Home Business Samsung union steps up pay fight with indefinite strike

Samsung union steps up pay fight with indefinite strike

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A walkout by more than 6,000 workers was due to end on Wednesday but union officials now say the action will continue, with no conclusion date set.
Business reporter
Wednesday 10 July 2024 06:38, UK
A fight for better pay among workers at South Korea tech giant Samsung will now result in an indefinite strike, according to a top union official.
A walkout over pay and conditions by members of the National Samsung Electronics Union (NSEU) in the country began on Monday.
But a row over the apparent effectiveness of the action and a lack of fresh talks appears to have prompted the union to double down.
It dismissed an assertion by the world’s biggest maker of memory chips that the strike had caused no disruption to production lines so far.
The NSEU has 30,000 members at Samsung’s South Korea operations and said on Wednesday that 6,500 had participated in the action to date.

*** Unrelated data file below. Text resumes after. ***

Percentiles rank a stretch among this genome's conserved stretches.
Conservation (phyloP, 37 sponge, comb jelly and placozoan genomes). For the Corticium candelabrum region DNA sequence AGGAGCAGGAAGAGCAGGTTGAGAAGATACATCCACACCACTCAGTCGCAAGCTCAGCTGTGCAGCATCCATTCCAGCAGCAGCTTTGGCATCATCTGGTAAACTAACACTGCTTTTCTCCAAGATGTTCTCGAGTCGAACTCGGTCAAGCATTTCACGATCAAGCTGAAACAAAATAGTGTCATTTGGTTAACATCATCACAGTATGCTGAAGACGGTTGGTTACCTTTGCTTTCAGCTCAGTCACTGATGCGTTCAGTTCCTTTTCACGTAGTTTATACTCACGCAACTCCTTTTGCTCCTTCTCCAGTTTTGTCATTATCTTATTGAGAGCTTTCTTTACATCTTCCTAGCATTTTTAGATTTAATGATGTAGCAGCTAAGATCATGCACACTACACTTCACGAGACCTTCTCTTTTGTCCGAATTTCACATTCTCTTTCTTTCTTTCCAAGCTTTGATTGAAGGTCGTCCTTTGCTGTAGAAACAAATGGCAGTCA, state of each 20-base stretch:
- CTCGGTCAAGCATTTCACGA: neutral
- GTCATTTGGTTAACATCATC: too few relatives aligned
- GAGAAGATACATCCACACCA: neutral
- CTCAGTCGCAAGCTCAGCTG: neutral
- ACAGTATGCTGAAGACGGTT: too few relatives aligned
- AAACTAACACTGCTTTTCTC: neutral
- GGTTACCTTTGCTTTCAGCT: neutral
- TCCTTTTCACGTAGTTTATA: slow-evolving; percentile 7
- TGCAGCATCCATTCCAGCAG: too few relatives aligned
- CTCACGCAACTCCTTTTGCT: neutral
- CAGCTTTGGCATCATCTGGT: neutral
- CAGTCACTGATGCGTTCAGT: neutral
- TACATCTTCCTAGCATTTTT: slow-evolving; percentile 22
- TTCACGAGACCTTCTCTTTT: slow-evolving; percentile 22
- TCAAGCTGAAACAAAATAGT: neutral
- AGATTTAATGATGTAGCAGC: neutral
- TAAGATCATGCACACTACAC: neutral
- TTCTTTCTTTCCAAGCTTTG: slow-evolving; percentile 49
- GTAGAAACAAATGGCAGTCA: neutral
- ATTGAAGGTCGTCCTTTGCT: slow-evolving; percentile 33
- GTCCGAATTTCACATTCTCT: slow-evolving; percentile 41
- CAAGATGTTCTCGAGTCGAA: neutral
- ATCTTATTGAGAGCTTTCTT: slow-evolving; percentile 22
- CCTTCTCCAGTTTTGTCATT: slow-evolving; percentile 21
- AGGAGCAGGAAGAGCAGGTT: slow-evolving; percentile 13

The union wants a 3.5% basic pay increase and an extra day’s holiday.
The sides do not appear to be too far away from a settlement, on paper at least.
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Union vice-president Lee Hyun-kuk told the Reuters news agency that Samsung had offered 3% but added: „We haven’t spoken to management since we started the strike on Monday.
The strike, which was due to end on Wednesday, would be extended as a result, he said, claiming that some chip production had been disrupted.
He called for more members to join the action and said the union was aiming to educate more people on the merits of the dispute.
It is taking place at a time when Samsung is looking to cash in on the global artificial intelligence (AI) frenzy.
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The company estimated last week that its second quarter operating profits would spike more than 15-fold due to rising semiconductor prices.
It credited the AI boom that has also significantly lifted shares across companies with exposure.
„Samsung Electronics will ensure no disruptions occur in the production lines”, the company responded in a statement.
It concluded: „The company remains committed to engaging in good faith negotiations with the union.”


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